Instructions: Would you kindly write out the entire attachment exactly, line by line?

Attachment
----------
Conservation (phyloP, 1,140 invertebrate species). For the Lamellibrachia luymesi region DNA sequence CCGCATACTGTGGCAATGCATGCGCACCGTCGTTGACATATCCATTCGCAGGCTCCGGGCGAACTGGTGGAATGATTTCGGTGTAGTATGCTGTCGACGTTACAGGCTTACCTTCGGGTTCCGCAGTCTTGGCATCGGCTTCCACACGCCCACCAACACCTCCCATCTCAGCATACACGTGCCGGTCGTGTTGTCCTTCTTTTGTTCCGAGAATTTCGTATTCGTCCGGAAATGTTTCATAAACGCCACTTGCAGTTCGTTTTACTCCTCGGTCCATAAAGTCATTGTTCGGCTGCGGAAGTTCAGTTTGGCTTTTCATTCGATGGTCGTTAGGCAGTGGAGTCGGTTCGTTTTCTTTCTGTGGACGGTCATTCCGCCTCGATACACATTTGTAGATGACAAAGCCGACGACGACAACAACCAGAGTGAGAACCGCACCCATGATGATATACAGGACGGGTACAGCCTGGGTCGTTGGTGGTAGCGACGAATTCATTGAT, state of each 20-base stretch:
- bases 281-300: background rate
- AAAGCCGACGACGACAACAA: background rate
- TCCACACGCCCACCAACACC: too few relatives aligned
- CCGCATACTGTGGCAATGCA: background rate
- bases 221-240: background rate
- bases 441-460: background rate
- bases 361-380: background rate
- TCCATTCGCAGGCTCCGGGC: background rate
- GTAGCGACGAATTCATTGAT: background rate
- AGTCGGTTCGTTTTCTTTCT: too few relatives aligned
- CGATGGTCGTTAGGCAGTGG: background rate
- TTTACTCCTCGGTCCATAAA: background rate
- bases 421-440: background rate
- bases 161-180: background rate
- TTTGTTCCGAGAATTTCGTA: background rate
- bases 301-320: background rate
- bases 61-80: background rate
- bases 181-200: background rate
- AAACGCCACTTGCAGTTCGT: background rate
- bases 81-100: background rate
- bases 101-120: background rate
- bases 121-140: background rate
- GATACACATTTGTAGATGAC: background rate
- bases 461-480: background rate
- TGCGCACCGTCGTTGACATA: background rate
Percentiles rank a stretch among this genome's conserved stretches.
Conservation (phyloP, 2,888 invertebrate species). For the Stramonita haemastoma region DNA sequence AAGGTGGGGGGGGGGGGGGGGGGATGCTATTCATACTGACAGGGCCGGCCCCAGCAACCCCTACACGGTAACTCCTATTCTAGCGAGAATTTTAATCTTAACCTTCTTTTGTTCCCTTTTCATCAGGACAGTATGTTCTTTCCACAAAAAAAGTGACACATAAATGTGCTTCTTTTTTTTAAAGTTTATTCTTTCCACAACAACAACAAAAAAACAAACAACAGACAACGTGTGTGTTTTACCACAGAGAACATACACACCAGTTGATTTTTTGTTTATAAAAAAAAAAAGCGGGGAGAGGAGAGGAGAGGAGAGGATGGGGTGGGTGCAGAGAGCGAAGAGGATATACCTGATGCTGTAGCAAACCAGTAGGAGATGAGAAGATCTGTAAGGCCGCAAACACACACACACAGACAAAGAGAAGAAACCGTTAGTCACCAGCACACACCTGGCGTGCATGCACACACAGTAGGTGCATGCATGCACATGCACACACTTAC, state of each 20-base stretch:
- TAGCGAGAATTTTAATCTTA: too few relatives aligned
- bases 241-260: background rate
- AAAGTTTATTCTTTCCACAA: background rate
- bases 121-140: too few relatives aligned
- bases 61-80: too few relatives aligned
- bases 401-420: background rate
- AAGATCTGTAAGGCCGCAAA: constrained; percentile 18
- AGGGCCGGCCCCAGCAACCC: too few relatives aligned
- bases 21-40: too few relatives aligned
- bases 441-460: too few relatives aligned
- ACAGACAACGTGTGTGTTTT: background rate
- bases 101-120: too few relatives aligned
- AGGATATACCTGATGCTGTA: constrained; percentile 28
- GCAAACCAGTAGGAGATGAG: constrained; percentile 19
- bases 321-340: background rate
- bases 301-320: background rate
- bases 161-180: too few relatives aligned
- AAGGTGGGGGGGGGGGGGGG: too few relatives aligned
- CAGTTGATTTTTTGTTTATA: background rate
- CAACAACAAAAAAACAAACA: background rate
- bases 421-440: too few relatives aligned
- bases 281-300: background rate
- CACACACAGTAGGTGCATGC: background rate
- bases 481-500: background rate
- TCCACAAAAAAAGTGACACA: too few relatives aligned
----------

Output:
Conservation (phyloP, 1,140 invertebrate species). For the Lamellibrachia luymesi region DNA sequence CCGCATACTGTGGCAATGCATGCGCACCGTCGTTGACATATCCATTCGCAGGCTCCGGGCGAACTGGTGGAATGATTTCGGTGTAGTATGCTGTCGACGTTACAGGCTTACCTTCGGGTTCCGCAGTCTTGGCATCGGCTTCCACACGCCCACCAACACCTCCCATCTCAGCATACACGTGCCGGTCGTGTTGTCCTTCTTTTGTTCCGAGAATTTCGTATTCGTCCGGAAATGTTTCATAAACGCCACTTGCAGTTCGTTTTACTCCTCGGTCCATAAAGTCATTGTTCGGCTGCGGAAGTTCAGTTTGGCTTTTCATTCGATGGTCGTTAGGCAGTGGAGTCGGTTCGTTTTCTTTCTGTGGACGGTCATTCCGCCTCGATACACATTTGTAGATGACAAAGCCGACGACGACAACAACCAGAGTGAGAACCGCACCCATGATGATATACAGGACGGGTACAGCCTGGGTCGTTGGTGGTAGCGACGAATTCATTGAT, state of each 20-base stretch:
- bases 281-300: background rate
- AAAGCCGACGACGACAACAA: background rate
- TCCACACGCCCACCAACACC: too few relatives aligned
- CCGCATACTGTGGCAATGCA: background rate
- bases 221-240: background rate
- bases 441-460: background rate
- bases 361-380: background rate
- TCCATTCGCAGGCTCCGGGC: background rate
- GTAGCGACGAATTCATTGAT: background rate
- AGTCGGTTCGTTTTCTTTCT: too few relatives aligned
- CGATGGTCGTTAGGCAGTGG: background rate
- TTTACTCCTCGGTCCATAAA: background rate
- bases 421-440: background rate
- bases 161-180: background rate
- TTTGTTCCGAGAATTTCGTA: background rate
- bases 301-320: background rate
- bases 61-80: background rate
- bases 181-200: background rate
- AAACGCCACTTGCAGTTCGT: background rate
- bases 81-100: background rate
- bases 101-120: background rate
- bases 121-140: background rate
- GATACACATTTGTAGATGAC: background rate
- bases 461-480: background rate
- TGCGCACCGTCGTTGACATA: background rate
Percentiles rank a stretch among this genome's conserved stretches.
Conservation (phyloP, 2,888 invertebrate species). For the Stramonita haemastoma region DNA sequence AAGGTGGGGGGGGGGGGGGGGGGATGCTATTCATACTGACAGGGCCGGCCCCAGCAACCCCTACACGGTAACTCCTATTCTAGCGAGAATTTTAATCTTAACCTTCTTTTGTTCCCTTTTCATCAGGACAGTATGTTCTTTCCACAAAAAAAGTGACACATAAATGTGCTTCTTTTTTTTAAAGTTTATTCTTTCCACAACAACAACAAAAAAACAAACAACAGACAACGTGTGTGTTTTACCACAGAGAACATACACACCAGTTGATTTTTTGTTTATAAAAAAAAAAAGCGGGGAGAGGAGAGGAGAGGAGAGGATGGGGTGGGTGCAGAGAGCGAAGAGGATATACCTGATGCTGTAGCAAACCAGTAGGAGATGAGAAGATCTGTAAGGCCGCAAACACACACACACAGACAAAGAGAAGAAACCGTTAGTCACCAGCACACACCTGGCGTGCATGCACACACAGTAGGTGCATGCATGCACATGCACACACTTAC, state of each 20-base stretch:
- TAGCGAGAATTTTAATCTTA: too few relatives aligned
- bases 241-260: background rate
- AAAGTTTATTCTTTCCACAA: background rate
- bases 121-140: too few relatives aligned
- bases 61-80: too few relatives aligned
- bases 401-420: background rate
- AAGATCTGTAAGGCCGCAAA: constrained; percentile 18
- AGGGCCGGCCCCAGCAACCC: too few relatives aligned
- bases 21-40: too few relatives aligned
- bases 441-460: too few relatives aligned
- ACAGACAACGTGTGTGTTTT: background rate
- bases 101-120: too few relatives aligned
- AGGATATACCTGATGCTGTA: constrained; percentile 28
- GCAAACCAGTAGGAGATGAG: constrained; percentile 19
- bases 321-340: background rate
- bases 301-320: background rate
- bases 161-180: too few relatives aligned
- AAGGTGGGGGGGGGGGGGGG: too few relatives aligned
- CAGTTGATTTTTTGTTTATA: background rate
- CAACAACAAAAAAACAAACA: background rate
- bases 421-440: too few relatives aligned
- bases 281-300: background rate
- CACACACAGTAGGTGCATGC: background rate
- bases 481-500: background rate
- TCCACAAAAAAAGTGACACA: too few relatives aligned